How do you do exit tickets virtually?

Tal, Teacher

Virtual or digital exit tickets are a quick, easy and most importantly informative way of supporting teaching and learning.

Read on for a quick and easy 3 step process for using digital exit tickets.

1. Use the right tools

When running virtual exit tickets it’s important to pick the right tools for the job. 

Ziplet is a free, easy and comprehensive tool specifically designed for digital exit tickets.

Benefits include:

  • No need for student email or  login
  • Quick and easy to use - in as little as 30 seconds
  • Dozens of questions covering all areas of learning and personal development
  • Create and tailor your own questions
  • Save your favorite questions for reuse 
  • Make use of different response types - text answers, number scales, emoji reactions or multiple choice
  • Schedule questions in advance to reduce your workload
  • Make use of dashboards - review all your students' responses in one spot without having to sort through bits of paper

2. Ask The Right Questions

When using a virtual exit ticket, it’s important to make sure you’re asking the right types of questions. There are a few helpful guidelines for asking an exit ticket question:

  • One question, one concept: To make the feedback as meaningful as possible, stick to just one concept per question.  Otherwise, students can get confused about what’s being asked. 
  • Focus on what can change: According to students, the most meaningful questions inform changes in the classroom.  These questions focus on the future - not the past.  For example, “What topics should we revisit before the test?” and “What can I do to better support your learning?” 
  • Student friendly language: Make teaching and learning most impactful by using the simplest language to enhance accessibility.  Consider the language capabilities of your students, particularly if English is not their native language, and avoid jargon and “Teacher talk” (a common suggestion from fellow teachers!). 
  • Summative and formative assessment: Use a mix of questions to both assess student achievement and to inform your own teaching.
  • Use different types of questions:  quantitative questions provide quick insight.  They are speedy for students to complete and receive the highest response rates.  For deeper understanding of your students, utilise qualitative questions.  An open-ended question enables students to offer a full answer to a question, drawing upon their own knowledge and feelings. Open-ended questions typically begin with words such as "Why" and "How", or phrases such as "Tell me about…".    
  • Right question, right time:  Ask questions prior to, during and after learning.  Limit to 2-3 questions at a time, to ensure students are focused on the questions at hand.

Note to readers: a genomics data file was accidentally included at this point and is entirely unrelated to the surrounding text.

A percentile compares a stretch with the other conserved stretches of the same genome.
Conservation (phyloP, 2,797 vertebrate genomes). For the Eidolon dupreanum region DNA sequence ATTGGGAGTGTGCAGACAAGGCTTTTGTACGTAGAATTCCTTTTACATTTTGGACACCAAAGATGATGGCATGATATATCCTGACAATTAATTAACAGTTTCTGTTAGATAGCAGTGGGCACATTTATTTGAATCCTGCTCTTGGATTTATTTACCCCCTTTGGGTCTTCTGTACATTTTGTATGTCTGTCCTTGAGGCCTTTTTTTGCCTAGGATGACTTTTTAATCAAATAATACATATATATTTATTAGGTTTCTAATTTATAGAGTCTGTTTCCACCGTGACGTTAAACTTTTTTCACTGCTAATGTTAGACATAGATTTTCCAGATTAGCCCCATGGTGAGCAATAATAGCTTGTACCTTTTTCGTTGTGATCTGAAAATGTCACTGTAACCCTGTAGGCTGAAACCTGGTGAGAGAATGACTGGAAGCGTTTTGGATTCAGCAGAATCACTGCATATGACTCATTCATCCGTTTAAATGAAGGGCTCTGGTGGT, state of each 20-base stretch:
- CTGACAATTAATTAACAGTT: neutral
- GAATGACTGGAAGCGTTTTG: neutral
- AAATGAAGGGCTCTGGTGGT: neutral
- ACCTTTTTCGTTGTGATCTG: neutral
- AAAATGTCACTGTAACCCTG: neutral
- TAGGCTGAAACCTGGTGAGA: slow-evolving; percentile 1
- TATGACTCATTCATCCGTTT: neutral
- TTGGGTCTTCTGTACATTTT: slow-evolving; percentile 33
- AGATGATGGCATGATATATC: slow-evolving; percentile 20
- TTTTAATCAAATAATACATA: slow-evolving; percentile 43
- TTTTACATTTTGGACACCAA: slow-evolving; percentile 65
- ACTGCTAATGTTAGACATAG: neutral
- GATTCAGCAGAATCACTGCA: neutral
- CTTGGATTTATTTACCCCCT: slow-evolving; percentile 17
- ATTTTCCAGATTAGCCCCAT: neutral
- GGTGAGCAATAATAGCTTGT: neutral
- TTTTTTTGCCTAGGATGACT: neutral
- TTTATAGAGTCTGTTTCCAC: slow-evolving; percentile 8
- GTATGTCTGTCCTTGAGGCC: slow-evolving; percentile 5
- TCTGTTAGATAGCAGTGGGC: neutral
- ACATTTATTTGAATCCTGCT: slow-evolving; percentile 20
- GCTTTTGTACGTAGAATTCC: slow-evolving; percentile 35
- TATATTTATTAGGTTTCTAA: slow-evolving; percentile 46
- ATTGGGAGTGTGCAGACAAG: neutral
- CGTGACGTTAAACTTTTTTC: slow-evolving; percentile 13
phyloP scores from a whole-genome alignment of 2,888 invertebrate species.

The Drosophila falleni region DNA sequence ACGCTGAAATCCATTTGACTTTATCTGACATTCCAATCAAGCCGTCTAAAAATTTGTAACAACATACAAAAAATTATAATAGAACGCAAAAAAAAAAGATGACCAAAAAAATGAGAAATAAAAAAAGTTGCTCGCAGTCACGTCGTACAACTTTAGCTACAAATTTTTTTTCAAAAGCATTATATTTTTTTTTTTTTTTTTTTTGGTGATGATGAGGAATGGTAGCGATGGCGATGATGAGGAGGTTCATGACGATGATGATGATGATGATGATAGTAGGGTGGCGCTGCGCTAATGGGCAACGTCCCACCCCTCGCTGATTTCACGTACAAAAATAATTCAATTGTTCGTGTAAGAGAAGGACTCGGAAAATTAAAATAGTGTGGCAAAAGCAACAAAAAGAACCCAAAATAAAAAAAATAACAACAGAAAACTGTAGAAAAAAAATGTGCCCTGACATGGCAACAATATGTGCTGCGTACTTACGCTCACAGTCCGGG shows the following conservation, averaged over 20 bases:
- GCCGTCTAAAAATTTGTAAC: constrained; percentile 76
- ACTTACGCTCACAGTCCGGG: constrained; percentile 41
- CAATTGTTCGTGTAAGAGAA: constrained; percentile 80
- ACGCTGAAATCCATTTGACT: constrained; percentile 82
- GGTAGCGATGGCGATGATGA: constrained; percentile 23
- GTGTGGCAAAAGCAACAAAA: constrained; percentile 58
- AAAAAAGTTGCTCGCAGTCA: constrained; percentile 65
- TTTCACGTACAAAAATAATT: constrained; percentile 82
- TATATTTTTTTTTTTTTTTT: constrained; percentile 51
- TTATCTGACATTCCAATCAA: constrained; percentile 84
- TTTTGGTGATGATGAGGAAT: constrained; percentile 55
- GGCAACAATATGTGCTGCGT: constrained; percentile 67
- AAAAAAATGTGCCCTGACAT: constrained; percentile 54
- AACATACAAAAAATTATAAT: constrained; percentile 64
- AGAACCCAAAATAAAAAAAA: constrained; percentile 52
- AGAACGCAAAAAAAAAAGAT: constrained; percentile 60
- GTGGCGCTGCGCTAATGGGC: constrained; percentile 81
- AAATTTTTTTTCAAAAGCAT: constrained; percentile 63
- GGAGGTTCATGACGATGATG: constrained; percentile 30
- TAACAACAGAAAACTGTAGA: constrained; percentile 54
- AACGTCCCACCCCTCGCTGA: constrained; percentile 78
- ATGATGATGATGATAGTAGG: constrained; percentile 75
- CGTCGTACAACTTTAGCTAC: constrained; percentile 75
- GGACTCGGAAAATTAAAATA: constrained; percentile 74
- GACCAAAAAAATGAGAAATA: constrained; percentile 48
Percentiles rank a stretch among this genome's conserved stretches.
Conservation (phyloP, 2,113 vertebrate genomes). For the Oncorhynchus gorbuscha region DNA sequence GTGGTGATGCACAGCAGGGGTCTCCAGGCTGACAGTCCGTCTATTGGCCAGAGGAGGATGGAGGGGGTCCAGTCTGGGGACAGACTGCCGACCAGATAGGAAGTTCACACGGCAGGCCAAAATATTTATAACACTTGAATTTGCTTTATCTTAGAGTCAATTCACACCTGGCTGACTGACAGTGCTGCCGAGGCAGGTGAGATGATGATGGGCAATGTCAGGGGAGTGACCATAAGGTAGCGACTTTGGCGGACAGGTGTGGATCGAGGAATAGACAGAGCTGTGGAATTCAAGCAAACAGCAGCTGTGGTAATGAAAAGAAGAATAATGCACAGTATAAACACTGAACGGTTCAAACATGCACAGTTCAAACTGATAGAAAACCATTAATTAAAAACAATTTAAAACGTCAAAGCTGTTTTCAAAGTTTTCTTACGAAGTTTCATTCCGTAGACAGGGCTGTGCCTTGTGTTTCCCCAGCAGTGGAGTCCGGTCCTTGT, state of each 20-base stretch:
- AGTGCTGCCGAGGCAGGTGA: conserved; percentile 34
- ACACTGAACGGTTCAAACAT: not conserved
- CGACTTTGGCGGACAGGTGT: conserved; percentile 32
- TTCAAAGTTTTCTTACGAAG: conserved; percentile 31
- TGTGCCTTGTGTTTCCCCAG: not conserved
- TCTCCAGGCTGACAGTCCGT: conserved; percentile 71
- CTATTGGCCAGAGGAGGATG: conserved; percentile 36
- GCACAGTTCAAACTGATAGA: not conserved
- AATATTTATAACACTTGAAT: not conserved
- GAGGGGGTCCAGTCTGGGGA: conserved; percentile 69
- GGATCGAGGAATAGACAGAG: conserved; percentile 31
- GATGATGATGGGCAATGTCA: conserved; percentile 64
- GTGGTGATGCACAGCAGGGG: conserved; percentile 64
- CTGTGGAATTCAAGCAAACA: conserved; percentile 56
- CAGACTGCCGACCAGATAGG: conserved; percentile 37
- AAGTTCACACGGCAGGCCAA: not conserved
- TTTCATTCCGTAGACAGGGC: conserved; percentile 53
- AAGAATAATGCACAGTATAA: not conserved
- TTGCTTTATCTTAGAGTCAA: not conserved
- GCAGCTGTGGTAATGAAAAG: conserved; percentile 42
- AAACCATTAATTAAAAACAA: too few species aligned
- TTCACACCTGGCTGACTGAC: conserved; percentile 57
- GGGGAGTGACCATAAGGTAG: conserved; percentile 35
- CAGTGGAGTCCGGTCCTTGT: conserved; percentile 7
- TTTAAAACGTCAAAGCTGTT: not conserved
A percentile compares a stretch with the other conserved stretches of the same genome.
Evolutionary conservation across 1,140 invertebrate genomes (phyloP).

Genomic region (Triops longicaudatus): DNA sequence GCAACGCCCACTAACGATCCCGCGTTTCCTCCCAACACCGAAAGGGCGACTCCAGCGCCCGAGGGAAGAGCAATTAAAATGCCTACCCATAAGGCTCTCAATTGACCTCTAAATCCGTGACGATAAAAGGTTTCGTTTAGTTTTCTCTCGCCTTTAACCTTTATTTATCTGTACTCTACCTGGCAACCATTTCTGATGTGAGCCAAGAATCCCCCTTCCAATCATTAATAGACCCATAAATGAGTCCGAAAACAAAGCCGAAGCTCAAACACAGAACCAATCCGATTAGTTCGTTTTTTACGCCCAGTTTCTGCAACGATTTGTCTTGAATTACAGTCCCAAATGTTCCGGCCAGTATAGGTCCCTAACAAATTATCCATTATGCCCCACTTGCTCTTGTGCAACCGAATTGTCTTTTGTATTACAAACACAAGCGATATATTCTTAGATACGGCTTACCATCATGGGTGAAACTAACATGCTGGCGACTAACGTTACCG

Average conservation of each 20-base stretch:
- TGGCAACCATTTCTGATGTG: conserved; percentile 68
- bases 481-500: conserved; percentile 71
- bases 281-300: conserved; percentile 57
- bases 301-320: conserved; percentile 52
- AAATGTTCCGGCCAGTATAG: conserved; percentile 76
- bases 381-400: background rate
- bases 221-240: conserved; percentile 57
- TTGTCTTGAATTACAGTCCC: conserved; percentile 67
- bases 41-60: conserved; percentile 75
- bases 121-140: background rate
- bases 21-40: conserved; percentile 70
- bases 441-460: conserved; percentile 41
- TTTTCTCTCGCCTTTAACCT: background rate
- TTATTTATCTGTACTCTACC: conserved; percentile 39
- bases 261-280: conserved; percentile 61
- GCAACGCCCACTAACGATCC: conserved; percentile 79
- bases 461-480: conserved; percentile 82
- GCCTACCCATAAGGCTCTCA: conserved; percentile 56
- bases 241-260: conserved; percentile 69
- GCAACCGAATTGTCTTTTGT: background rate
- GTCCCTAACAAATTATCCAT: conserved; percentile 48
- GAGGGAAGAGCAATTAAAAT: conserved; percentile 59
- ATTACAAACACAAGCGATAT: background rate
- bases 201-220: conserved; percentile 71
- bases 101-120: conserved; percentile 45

• Allow thinking and response time: Reflection takes time.  Give it to students and you’ll be sure to receive meaningful feedback.
  • Enable anonymous responses: Teachers report receiving more honest responses when they permit their students to choose whether they respond anonymously. Providing students with this choice also maximizes the chances they’ll respond to your given question.

If you’re using Ziplet for your virtual exit tickets, you can choose from an existing bank of questions that adhere to best practice.  Questions cover categories including growth mindset, SEL, relationship building, classroom climate, problem-based learning, student voice, teacher practice and more.

3. Follow Up

Once you’ve asked a question, it’s important to follow up with your students to let them know their feedback is valued and important. 

There are a few useful steps for taking action based on student feedback.

Identify themes in student responses 

Take some time to review student responses. By reviewing the answers of multiple students you can start to identify patterns which allow you to take action.

Ziplet’s word cloud feature indicates themes of student responses, and how prevalent they were.  It’ll help guide how you target your teaching.

Reply to students

Once you have responses from your students you should take time to reply to them, either individually or collectively. This helps students know their responses have been read and encourages them to respond to exit tickets in future (something which is particularly important when running virtual exit tickets). 

You can send an emoji reaction to student responses in Ziplet, or reply to students within the app, so you can keep all your messages and exit tickets in one place. It even lets you send the same message to multiple students individually so you can save time if multiple students have a similar response.

Differentiate the curriculum

We all know that no two students are the same.  Each learns differently.  It’s our responsibility and privilege to differentiate the curriculum to suit individual needs.  

You can see which students had a similar response and what comments they have made. This helps you to spot patterns, message relevant students and follow up on students with similar issues.  It can also help know which students need to be extended in their learning.  

Revisit topic to enhance understanding 

At a glance, you’ll be able to gauge students’ levels of understanding as a cohort.  If many didn’t grasp the concepts, you can revisit next lesson.  


Virtual exit tickets can inform teaching and learning.  Using Ziplet’s virtual exit tickets is the easiest way to tailor teaching to suit student needs. 

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